If you're talking to your dog, you aren't crazy. Expecting answers from them is a different story. 


The second part of my successful traveling scheme is the utilization of public lands and places. This is a skill I’ve honed over years of traveling, perfected with the invention of OnX Elite. As the solo adult on this trip, it took a little more preparing than usual, emphasis on pre. Usually the passenger is the one planning on the fly. I mapped the route at home and scouted likely stopping spots, dropping color coded pins in OnX. Turning on the layers for each of the states I was driving through ahead of time allowed me to quickly get the lay of the land if we needed a stop I didn’t have planned.

My main criteria for stops, after safety, is a place we can all run around, preferably with the dog off-leash. Smaller fishing access sites are our favorites. Even through areas that are all private land, you can usually find a fishing access site with the handy icons that populate OnX. We travel with a water bumper to get some training in with the dog, which expedites getting her wiggles out.  These spots are usually scenic and most of the small rural ones are usually empty, which allows me to park like a tourist. By which I mean I park in a way I can watch the dog and the kid while they frolic about and I can make lunch or dinner.  As my two year old’s favorite pastime is picking up trash, we usually spend a few minutes cleaning up the place as well.


Fishing access sites allow everyone to get some wiggles out!


Gas stops on these trips are a little more time intensive than they used to be B.C. (before child). I pick a small town close to the highway and we quickly fill the vehicle tank. If I haven’t already seen it, I then use OnX to find the town park. The dog usually has to stay on leash, but we all get to stretch our legs out and get some fresh air. Playgrounds are a big hit now that my son is old enough to use them. As I do laps around the park, I’m always on the lookout for a little plaque stating it was funded by the Land and Water Conservation Fund. Another reason to support LWCF - keeping toddlers happy and exercised on road trips across America!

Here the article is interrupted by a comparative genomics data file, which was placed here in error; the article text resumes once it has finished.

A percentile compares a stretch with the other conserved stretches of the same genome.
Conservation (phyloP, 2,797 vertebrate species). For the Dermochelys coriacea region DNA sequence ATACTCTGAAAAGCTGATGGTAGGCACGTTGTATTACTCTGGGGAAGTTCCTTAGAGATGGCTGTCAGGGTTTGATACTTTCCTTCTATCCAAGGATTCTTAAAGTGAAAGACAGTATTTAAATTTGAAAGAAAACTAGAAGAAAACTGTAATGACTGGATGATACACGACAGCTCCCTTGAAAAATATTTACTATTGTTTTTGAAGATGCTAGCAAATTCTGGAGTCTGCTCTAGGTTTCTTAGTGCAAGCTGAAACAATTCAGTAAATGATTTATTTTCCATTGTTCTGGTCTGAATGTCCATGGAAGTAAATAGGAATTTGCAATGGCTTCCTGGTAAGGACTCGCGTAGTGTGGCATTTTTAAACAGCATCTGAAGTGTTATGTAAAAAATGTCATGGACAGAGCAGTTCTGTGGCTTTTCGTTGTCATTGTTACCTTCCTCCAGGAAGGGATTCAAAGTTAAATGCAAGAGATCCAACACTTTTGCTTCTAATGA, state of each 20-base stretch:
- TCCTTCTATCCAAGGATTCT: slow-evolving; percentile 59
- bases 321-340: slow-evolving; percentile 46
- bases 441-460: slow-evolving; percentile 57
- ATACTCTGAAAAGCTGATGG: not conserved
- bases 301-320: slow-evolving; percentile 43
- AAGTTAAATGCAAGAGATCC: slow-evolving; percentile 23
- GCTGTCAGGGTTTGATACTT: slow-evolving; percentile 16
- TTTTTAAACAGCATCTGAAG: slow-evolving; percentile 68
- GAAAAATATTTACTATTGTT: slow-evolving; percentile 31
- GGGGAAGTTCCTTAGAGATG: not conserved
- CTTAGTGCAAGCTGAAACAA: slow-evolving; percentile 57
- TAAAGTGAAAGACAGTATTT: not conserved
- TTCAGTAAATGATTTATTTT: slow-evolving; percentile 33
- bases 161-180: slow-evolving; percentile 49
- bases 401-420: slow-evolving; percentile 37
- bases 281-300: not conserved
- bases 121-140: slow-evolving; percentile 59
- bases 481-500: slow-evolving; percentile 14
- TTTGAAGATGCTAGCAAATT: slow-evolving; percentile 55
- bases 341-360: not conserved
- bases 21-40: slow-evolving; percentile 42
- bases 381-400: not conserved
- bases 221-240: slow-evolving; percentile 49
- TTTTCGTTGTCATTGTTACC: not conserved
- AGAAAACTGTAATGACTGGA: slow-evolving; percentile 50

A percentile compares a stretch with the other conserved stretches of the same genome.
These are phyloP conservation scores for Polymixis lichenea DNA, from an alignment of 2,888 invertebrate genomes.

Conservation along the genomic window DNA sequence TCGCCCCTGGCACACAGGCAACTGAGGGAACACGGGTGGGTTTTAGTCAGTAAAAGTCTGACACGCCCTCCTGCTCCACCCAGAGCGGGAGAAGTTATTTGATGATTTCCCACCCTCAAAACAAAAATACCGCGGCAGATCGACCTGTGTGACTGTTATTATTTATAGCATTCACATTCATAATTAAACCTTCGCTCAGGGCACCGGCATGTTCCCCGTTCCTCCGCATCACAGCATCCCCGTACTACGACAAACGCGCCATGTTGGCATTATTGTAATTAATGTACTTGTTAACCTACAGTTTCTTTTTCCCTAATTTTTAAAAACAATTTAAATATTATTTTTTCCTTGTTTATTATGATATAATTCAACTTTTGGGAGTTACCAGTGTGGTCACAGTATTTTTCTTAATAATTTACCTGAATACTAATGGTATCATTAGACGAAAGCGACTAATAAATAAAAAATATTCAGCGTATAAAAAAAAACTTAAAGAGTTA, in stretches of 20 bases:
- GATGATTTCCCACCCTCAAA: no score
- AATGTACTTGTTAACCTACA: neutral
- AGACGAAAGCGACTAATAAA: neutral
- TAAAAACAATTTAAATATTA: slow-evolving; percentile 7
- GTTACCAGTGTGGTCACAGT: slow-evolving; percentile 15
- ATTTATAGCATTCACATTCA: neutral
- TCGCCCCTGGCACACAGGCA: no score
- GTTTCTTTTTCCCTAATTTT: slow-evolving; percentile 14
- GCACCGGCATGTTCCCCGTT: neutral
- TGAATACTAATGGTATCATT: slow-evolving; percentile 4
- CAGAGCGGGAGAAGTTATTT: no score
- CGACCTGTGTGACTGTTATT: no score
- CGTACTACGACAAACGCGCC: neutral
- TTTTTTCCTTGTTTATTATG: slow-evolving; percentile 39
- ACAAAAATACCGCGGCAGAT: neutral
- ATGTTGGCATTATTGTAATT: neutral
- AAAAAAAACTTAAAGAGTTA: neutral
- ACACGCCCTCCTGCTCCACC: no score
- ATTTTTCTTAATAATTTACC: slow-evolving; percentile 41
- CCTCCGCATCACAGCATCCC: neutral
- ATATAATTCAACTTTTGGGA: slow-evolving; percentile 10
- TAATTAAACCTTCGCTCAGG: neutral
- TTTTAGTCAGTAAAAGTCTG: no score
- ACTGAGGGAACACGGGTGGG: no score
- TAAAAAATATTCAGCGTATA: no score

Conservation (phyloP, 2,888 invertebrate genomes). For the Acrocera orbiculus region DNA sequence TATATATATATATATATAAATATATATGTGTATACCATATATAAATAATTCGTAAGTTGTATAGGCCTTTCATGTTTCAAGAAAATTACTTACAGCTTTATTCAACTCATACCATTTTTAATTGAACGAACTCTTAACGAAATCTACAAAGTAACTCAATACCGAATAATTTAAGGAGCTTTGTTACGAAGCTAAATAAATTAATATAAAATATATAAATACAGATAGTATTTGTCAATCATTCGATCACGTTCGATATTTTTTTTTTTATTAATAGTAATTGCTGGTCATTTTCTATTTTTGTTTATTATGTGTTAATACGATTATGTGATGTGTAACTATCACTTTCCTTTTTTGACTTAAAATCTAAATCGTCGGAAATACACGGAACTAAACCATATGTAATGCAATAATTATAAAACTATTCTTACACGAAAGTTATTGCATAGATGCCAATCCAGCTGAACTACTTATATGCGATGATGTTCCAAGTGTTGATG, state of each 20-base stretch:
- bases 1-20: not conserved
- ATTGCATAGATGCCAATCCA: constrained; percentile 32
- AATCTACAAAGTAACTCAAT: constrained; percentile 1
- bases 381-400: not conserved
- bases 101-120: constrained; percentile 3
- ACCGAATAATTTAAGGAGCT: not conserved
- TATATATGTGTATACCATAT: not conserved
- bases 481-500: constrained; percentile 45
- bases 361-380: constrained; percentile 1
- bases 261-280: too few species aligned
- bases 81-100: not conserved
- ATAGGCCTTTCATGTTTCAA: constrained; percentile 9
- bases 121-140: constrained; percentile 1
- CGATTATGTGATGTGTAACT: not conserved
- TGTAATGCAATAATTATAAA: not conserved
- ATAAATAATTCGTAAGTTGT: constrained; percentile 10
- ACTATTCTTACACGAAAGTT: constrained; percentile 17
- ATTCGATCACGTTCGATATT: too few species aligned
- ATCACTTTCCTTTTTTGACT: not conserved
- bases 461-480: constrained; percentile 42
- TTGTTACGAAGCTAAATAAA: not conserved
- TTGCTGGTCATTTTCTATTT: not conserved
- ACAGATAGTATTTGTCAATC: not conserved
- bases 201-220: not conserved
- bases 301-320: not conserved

The Land and Water Conservation Fund logo from the Department of the Interior.


With these tricks up my sleeve, we made our way across Idaho, Montana, North Dakota and Minnesota, hop-scotching from one piece of public land or place to another. We counted construction sites, remarked on oil derricks, waved at trucks as we passed them, watched the sun set in the rearview mirror, identified birds and animals, and categorized each state based on the prevalent road kill. Idaho - turkey, Montana - antelope, North Dakota - pheasant, Minnesota - white-tailed deer. By far, our favorite stops were in the prairie pothole region as there were thousands of birds migrating. Soon we arrived in Minnesota, only a little road weary and ready to party at Rendezvous!


Prairie Pothole stop.


For more content from Melissa Hendrickson, check out her YouTube channel, Anders' Adventures, where you can find her Road Trip Video,  BHA Rendezvous Recap, and more! 

About Melissa Hendrickson

Melissa grew up in Northern Maine generally spending a lot of time outdoors. She started hunting after moving to Idaho for work in 2014. Melissa is a former public land hydrologist, current North Idaho Co-Chair of the State Board and SAHM.